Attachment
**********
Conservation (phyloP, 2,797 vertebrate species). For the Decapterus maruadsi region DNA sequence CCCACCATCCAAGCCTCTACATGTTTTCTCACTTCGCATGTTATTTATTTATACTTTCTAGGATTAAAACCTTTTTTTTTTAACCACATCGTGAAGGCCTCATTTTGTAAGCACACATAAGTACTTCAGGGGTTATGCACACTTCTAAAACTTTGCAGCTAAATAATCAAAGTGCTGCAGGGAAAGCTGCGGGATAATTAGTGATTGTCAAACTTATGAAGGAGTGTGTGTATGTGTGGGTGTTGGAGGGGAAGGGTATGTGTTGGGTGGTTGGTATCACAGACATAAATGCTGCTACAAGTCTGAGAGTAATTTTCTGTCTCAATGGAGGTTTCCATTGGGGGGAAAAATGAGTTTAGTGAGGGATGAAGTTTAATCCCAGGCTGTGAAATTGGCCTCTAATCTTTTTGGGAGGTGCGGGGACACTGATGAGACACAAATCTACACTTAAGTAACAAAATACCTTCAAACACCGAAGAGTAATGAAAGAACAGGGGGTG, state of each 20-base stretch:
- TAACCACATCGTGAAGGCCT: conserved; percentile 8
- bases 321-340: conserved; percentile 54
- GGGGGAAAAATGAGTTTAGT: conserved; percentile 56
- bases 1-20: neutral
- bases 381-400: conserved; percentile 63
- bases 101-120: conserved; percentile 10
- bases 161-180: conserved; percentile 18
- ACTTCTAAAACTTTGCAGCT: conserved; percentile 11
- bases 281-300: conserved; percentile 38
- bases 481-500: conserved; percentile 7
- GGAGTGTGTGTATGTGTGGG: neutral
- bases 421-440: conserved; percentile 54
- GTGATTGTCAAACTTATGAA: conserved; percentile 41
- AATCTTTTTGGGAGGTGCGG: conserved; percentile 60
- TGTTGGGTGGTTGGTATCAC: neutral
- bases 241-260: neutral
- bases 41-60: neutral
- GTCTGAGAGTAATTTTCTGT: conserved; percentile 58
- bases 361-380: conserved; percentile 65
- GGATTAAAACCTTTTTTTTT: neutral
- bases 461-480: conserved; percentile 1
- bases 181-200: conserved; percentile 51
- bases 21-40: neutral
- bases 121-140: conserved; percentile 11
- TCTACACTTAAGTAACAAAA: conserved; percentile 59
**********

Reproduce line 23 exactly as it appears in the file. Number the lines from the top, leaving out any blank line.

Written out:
- bases 181-200: conserved; percentile 51